At the heart of the revival is Jesus. Not the Idea of Christ, or our Inner christ, or our Little christs, or the Cosmic Christ, or our christness or any of that – but Jesus.
“Father, forgive them,” he said. He understood who His real enemy was and could recognize that enemy. He prays for us in our sloth and stupidity and shows us great compassion and mercy. He confronts us in our naive altruism – that the world is fallen and in need a Savior. He is the way, the truth, and the life. And through the cross is the only way we are reconciled with God. It is His kindness that lead us to repentance.
My guess is the only way we will be reconciled with one another is not through Windsor, but through the Word made Flesh. The map must be accurate. It must be true. At the center of the map is Jesus. He’s not an institution, He’s a relationship. Either we follow Him or we don’t. Our decisions are based on the health of that relationship.
At any time we may find ourselves foolish in our laziness and wanton in our stupidity and turning away from the map to follow our own path, our own preferred map. No one is immune. Most of the time those maps aren’t new, but very old maps and they are untrustworthy. The do not define who we truly are or where we are going. They show us what we want to see and they take us where we want to go. But that ultimate destination – if we put our trust in those maps – is despair.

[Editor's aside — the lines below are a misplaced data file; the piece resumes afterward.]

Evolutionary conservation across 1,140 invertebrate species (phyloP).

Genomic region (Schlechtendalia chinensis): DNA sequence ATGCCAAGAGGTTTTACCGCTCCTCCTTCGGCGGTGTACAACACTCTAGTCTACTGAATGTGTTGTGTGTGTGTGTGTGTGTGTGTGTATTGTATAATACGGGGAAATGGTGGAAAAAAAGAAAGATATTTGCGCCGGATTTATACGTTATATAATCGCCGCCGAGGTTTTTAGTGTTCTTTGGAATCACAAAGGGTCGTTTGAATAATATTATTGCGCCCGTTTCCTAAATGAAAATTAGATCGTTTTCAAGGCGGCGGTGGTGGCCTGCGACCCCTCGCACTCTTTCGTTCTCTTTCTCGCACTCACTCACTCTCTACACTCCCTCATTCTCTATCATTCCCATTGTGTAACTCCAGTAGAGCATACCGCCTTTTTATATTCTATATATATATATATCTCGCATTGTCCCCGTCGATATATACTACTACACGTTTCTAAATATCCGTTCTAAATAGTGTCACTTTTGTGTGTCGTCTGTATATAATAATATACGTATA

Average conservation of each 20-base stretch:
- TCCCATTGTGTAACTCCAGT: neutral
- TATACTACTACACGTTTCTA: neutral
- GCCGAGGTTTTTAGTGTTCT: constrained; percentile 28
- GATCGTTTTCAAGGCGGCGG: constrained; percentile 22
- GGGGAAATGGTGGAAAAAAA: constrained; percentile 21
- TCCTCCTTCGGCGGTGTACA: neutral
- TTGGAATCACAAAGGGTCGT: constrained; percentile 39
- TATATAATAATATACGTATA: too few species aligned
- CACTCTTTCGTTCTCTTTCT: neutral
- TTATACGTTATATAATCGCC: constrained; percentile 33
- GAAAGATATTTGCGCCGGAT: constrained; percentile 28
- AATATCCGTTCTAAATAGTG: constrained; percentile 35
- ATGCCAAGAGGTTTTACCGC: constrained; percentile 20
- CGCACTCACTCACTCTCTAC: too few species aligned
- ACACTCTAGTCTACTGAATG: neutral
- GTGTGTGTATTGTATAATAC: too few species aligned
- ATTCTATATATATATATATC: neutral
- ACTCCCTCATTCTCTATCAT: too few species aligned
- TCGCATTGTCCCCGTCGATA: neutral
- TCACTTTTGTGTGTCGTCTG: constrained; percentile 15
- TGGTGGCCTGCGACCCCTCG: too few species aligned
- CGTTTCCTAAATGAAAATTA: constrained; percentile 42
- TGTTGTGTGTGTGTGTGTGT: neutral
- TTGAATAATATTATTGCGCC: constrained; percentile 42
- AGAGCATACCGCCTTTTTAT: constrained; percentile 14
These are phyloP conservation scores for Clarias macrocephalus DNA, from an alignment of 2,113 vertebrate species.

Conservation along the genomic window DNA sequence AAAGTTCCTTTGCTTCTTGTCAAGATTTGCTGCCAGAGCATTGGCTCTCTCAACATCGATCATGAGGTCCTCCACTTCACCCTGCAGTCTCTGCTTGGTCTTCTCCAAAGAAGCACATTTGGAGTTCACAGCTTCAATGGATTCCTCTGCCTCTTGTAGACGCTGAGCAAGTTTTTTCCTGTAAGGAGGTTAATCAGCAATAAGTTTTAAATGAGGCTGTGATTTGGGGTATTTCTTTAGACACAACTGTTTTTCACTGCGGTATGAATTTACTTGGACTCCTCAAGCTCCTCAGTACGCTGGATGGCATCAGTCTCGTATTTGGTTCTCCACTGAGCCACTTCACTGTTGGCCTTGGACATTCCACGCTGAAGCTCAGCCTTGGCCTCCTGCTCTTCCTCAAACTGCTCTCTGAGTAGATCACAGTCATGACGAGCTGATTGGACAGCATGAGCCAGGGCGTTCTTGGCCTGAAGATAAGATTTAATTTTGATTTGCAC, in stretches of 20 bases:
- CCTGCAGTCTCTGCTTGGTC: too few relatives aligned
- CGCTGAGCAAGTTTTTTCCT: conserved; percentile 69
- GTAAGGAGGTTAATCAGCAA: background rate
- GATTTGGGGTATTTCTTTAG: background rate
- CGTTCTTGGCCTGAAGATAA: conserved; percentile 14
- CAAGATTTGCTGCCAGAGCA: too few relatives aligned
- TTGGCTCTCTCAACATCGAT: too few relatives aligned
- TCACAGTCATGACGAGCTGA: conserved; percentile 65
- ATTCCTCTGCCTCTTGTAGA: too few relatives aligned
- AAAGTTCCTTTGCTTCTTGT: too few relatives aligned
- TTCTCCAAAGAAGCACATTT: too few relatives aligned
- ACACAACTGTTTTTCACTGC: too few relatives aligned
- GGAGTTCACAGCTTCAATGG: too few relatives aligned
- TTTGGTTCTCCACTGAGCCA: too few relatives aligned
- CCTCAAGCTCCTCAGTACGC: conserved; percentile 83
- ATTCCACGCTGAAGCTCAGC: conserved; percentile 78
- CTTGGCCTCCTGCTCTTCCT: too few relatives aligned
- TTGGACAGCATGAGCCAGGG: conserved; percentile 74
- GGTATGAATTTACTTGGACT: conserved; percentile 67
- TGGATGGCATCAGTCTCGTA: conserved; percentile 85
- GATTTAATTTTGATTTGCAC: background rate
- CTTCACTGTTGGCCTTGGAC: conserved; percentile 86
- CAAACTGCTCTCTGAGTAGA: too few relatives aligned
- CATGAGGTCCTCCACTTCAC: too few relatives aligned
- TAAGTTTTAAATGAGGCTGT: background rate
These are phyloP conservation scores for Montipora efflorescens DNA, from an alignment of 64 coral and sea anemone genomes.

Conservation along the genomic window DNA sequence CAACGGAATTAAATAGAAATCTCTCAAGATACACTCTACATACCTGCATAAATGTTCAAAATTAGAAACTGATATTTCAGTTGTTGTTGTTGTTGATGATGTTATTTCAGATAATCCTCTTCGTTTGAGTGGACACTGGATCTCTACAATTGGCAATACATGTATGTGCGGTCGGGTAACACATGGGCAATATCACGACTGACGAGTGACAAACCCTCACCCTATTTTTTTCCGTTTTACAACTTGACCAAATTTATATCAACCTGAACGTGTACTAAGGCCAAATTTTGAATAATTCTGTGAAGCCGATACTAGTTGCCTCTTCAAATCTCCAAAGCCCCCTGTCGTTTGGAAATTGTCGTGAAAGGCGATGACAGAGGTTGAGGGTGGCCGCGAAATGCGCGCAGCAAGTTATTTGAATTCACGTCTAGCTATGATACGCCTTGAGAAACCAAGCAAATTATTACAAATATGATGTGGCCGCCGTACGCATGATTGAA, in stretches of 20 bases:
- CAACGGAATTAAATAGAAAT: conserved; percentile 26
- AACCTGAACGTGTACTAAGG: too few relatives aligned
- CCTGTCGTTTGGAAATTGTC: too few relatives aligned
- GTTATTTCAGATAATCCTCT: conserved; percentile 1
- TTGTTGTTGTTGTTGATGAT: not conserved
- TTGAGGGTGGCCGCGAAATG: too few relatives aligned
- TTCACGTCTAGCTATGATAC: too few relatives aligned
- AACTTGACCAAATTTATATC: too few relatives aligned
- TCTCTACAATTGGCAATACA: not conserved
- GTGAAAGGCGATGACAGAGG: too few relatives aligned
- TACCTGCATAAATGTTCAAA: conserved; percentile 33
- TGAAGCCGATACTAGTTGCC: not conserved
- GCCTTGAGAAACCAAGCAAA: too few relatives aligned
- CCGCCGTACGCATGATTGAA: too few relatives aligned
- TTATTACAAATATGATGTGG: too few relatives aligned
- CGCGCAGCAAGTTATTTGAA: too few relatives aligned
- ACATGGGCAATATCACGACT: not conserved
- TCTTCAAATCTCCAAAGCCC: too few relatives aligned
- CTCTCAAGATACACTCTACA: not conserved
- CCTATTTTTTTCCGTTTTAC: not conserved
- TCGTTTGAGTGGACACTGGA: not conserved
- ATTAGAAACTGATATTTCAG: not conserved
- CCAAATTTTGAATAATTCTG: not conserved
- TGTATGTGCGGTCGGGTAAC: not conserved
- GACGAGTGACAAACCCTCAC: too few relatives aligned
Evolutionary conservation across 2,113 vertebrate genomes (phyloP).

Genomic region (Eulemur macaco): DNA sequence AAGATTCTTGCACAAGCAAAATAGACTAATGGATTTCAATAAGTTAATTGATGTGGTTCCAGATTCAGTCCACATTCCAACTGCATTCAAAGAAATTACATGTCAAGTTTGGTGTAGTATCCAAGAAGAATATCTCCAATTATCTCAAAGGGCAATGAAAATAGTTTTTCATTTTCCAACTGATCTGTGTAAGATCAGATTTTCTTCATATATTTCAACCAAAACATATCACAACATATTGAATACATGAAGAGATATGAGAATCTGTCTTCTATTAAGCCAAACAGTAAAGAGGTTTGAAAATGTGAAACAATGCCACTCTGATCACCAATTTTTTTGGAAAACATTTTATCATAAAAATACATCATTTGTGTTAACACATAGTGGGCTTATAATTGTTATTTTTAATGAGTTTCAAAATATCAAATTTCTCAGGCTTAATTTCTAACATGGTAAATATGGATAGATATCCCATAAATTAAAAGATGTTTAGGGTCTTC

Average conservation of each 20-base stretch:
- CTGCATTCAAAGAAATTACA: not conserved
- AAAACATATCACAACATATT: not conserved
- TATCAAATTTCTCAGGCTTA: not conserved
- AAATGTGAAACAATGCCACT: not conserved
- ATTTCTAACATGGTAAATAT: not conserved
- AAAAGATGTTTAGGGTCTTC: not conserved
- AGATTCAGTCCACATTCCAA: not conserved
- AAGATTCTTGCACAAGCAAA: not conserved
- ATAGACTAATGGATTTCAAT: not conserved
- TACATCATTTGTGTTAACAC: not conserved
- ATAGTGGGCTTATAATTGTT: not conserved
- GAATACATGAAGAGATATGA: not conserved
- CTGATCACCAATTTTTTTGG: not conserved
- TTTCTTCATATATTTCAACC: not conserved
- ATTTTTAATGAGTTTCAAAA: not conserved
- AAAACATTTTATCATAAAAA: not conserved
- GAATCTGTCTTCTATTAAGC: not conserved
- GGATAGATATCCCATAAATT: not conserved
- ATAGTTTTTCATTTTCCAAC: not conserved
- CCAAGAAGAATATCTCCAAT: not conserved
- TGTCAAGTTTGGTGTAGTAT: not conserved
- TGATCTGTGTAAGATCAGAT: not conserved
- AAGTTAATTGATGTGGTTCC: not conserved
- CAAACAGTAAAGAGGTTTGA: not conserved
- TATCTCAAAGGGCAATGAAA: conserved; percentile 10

I look at Goddard’s map and I see despair. It does little to guide us on a way forward and it does not accurately explain either where we’ve been or where we are going. The issue is not homosexuality, it’s not even primarily the scriptures, or even revelation (though both greatly inform the issue) – the issue is Jesus. “Who is Jesus?” the Alpha Course asks first thing. And it is a question we still ask. Who is Jesus? Do I follow Him? How do I follow Him?
Odd that the solution to our divisions is the very person we say we follow, who’s name we hold dear as Christians. But is He an idea which can be reimagined? Is He a mirror of ourselves? Is He an esoteric light beam? Is he not a He? Is He “truly God” or is he just a pretty darn good guy? Is He The Way- or does He just show us a way? Is He the rock that makes us stumble and the stone that makes us fall?
Jesus wasn’t lazy, or stupid, or evil, or altruistic. He was none of those things. And that’s the difference. And that’s why He’s the problem.
What do we do about that?
Isn’t that the whole point? What do we do?
Well, you wake up early in the mornin'
Turnin' from a-side to side
Somethin' givin' you a warning
You can run but you can't hide
Demands are laid upon you
And burdens a-you can't bear
Sins you can't even remember
I waited to meet you there
You've got to cover down, breakthrough
Cover down, breakthrough
You've got an image of yourself
You've built by yourself alone
But it will come a-tumblin' down
Just like the walls are made of stone
You will be separated
From everything you seem to be
You think you'll be liberated
Yeah, but the grave won't set you free
You've got to cover down, breakthrough
Cover down, breakthrough
B. Dylan 1980